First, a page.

I had a couple of questions about e-book economics. So let me give my experience. I self-published a Porsche Buying & Selling guide. It is on sale as a paperback for £14.99. There were 250 pages, 100+ black and white illustrations, lots of line graphics and many words. The book went out of print around 2000. A reprint would have cost £3,000. I couldn't afford it.
A person I met suggested we turn it into a PDF e-book and sell it over the Internet. That's what happened. We then had about 216 individual Porsche model buying guides of up to 20 A4 pages with colour illustrations. We decided to price them at £5.00 each. They effectively cost us nothing. I wrote them, designed them, got the pictures and laid out the pages. My partner converted an existing web site.
We didn't have to print them, store them, transport them or pay any staff. £10.00 seemed too much, £2.00 too little and Porsche wannabee buyers could afford a fiver. When we did Ferraris we said Ferrari owners are richer and can afford £8.00.
These prices were off our own website. When I put them up on Amazon Lightning Source required a discount and 35% was used. LightningSource paid us monthly in dollars and we would get $70 to $250/month. After converting to sterling this would become £20 - £100/month. We made more money off our own site sales which were £200-£600/month from a set of books that now total 63.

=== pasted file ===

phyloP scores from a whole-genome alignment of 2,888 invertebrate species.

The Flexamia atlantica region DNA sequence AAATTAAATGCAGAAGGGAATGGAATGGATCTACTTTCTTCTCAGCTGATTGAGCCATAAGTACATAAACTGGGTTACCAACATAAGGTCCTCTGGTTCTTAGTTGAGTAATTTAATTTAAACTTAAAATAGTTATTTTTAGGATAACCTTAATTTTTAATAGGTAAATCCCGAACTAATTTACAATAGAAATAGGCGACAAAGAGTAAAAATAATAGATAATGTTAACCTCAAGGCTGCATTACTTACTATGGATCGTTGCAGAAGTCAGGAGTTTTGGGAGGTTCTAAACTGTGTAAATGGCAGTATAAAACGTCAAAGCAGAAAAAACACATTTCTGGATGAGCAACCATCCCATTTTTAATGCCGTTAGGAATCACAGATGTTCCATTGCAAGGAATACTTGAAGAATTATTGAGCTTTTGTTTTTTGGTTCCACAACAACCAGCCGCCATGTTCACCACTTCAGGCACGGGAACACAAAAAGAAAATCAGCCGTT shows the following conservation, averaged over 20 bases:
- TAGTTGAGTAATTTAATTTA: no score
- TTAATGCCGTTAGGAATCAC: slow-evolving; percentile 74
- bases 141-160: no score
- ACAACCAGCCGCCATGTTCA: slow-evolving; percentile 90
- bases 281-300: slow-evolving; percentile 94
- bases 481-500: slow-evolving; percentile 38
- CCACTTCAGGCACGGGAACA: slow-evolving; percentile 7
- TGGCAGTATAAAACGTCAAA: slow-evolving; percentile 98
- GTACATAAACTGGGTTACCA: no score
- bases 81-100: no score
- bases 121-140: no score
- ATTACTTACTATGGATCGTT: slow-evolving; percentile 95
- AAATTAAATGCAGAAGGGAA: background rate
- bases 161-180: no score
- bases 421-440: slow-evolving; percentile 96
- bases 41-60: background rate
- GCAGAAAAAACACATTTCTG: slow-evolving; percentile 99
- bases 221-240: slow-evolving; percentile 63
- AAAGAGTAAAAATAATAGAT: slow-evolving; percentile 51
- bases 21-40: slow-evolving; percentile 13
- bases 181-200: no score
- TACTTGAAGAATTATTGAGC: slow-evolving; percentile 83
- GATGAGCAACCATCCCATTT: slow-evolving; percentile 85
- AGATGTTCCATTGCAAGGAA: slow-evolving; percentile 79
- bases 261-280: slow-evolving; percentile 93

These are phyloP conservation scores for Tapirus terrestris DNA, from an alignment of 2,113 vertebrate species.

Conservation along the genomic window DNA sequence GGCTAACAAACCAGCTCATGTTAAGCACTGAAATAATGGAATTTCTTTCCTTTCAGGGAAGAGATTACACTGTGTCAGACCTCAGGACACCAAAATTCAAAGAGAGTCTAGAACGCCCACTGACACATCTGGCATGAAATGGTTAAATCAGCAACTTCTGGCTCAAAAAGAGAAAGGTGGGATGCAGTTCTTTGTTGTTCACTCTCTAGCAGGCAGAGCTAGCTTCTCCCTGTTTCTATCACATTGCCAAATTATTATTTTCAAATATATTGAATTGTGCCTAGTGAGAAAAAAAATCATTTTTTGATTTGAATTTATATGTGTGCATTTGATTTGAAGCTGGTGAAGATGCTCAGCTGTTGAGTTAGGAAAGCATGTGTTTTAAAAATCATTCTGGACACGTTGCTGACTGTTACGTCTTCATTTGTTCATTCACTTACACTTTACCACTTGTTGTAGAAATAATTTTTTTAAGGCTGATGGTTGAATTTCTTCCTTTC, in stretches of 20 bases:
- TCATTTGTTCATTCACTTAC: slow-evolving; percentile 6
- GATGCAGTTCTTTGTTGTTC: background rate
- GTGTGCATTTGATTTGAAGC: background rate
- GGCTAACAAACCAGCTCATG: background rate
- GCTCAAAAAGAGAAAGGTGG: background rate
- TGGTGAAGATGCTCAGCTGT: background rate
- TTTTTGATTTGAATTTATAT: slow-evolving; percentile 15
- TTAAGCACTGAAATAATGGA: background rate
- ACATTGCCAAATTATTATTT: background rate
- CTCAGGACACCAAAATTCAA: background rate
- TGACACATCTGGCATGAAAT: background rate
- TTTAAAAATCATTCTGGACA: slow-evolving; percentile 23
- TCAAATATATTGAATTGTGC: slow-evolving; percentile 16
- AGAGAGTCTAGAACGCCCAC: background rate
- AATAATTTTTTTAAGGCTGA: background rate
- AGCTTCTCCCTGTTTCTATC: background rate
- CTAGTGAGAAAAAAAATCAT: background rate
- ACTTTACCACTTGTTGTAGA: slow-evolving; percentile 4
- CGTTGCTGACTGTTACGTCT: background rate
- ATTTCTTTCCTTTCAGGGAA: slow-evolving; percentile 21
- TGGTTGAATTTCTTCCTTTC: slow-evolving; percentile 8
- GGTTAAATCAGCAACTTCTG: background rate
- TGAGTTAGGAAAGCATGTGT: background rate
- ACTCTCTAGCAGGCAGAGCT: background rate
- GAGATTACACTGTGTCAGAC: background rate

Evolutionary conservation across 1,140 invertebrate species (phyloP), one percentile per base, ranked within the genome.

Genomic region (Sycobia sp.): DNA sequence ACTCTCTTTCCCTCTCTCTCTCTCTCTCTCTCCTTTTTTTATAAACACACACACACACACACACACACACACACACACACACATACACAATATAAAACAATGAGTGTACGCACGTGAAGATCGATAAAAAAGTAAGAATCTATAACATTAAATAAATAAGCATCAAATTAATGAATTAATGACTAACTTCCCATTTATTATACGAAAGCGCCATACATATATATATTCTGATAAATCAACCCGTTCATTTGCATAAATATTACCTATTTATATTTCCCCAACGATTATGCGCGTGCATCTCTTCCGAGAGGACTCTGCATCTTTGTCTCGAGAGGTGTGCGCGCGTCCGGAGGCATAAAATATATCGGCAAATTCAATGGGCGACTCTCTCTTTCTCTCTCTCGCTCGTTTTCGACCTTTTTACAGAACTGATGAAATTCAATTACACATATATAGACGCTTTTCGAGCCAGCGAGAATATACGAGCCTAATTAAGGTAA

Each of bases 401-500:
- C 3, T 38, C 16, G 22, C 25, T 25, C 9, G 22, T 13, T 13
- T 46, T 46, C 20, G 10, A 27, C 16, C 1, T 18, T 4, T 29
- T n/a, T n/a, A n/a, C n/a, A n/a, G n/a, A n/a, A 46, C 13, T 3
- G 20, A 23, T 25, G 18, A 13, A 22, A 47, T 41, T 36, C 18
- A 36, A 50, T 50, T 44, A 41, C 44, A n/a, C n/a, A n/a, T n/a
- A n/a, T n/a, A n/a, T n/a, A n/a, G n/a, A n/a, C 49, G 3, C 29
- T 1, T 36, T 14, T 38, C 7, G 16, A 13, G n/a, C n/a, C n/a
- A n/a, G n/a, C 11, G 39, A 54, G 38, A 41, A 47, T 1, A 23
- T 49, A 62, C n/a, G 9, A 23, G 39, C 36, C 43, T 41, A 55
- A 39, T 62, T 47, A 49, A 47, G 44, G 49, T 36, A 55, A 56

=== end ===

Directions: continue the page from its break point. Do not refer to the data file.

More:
We have moved to a different website and our costs include that site, credit card fees and the shopping trolley application (Cart) we use. But our pricing method is still basically 'what customers will bear and think is reasonable'.
There are only so many sportscar buyers in the world and dropping the price to, say, £2.00 wouldn't increase sales (my opinion) enough to justify the price drop. Equally raising prices to £10 or £20 would probably lose sales and not net us more money.
I think e-books are, as products, second rate in some respects. If customers print them then the result - on A4 copier paper with a ink-jet printer - is not that great. On the screen the pictures look pretty good. On copier paper they'll look poorish.
Customers could buy a £15-20 paper book and get a lot of the same information with better quality reproduction of pictures and a nice cover. PDF files don't have the same sense of ownership.
So we're not selling ownership. We're selling - hopefully - good, usable reference information that's accurate and reasonably priced and does a better job for a sportscar buyer of, say, a Ferrari 328 than a £35.00 coffee table Ferrari 8-cylinder car book.
I've tried selling porn e-books this way on Amazon. Sales have been disappointing. The problem is the Amazon search term. A Jaguar XJS buyer inputs 'Jaguar XJS' into Amazon to find books on the topic. There aren't many and ours is on the list.
A porn book buyer would put a search term into Amazon and get 10,000 hits and our book will be number 7,656.
The moral (in terms of e-books!) is that their title should be searchable and stand out by being in a small subject area.
I hope these points are of interest and welcome comments.